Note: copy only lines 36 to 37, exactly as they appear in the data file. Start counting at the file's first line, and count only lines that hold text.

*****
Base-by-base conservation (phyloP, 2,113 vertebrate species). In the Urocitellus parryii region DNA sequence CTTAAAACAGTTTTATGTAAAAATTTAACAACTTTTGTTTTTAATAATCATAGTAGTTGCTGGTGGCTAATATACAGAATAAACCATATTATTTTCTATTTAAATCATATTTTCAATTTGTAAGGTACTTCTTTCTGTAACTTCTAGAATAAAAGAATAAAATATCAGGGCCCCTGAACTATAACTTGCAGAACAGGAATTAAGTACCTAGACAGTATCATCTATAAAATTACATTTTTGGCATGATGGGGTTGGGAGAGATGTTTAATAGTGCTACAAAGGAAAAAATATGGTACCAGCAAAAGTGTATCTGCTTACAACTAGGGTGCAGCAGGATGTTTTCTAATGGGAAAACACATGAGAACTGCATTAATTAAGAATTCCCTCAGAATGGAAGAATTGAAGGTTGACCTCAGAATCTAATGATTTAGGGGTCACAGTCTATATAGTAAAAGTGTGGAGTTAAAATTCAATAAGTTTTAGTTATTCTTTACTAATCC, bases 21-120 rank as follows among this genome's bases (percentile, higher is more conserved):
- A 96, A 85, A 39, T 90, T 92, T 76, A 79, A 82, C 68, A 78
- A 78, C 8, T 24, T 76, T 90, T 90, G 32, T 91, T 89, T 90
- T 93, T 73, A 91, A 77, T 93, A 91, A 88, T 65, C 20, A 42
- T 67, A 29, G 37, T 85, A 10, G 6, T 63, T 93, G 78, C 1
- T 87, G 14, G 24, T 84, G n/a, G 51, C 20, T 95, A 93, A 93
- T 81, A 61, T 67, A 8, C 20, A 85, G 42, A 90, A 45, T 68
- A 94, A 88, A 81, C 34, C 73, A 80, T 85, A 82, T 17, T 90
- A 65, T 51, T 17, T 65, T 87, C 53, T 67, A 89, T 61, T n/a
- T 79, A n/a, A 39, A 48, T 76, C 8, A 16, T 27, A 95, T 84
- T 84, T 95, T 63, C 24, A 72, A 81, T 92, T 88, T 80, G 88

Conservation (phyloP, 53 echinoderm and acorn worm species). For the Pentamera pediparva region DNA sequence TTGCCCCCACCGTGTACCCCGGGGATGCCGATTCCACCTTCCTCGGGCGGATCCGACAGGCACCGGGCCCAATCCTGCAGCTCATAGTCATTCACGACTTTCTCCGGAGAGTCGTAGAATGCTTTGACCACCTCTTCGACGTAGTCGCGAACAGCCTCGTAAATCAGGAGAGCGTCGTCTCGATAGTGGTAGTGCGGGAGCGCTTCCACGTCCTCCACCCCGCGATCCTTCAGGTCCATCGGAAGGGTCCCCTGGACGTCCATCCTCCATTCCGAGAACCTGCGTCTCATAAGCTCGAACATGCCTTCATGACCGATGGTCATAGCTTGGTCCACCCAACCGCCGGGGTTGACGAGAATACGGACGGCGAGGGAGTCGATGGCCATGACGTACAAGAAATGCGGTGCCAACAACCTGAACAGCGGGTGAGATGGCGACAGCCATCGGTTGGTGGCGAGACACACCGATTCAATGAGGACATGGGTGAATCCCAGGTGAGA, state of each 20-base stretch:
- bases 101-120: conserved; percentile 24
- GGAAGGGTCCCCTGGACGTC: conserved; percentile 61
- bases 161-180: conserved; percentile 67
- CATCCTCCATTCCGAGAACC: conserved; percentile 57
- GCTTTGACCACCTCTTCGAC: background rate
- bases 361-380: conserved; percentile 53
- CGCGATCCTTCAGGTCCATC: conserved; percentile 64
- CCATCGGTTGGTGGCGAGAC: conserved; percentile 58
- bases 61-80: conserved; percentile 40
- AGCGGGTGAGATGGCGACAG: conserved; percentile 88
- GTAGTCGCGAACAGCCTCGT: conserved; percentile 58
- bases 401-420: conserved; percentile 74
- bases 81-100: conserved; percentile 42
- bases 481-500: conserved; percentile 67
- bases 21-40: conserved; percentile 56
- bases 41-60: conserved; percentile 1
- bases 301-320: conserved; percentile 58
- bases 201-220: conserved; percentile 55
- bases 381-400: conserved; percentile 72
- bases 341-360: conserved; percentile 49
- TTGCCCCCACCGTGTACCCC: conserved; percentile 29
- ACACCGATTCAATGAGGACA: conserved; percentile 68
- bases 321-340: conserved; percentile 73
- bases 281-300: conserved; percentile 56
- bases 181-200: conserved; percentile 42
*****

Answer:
- bases 281-300: conserved; percentile 56
- bases 181-200: conserved; percentile 42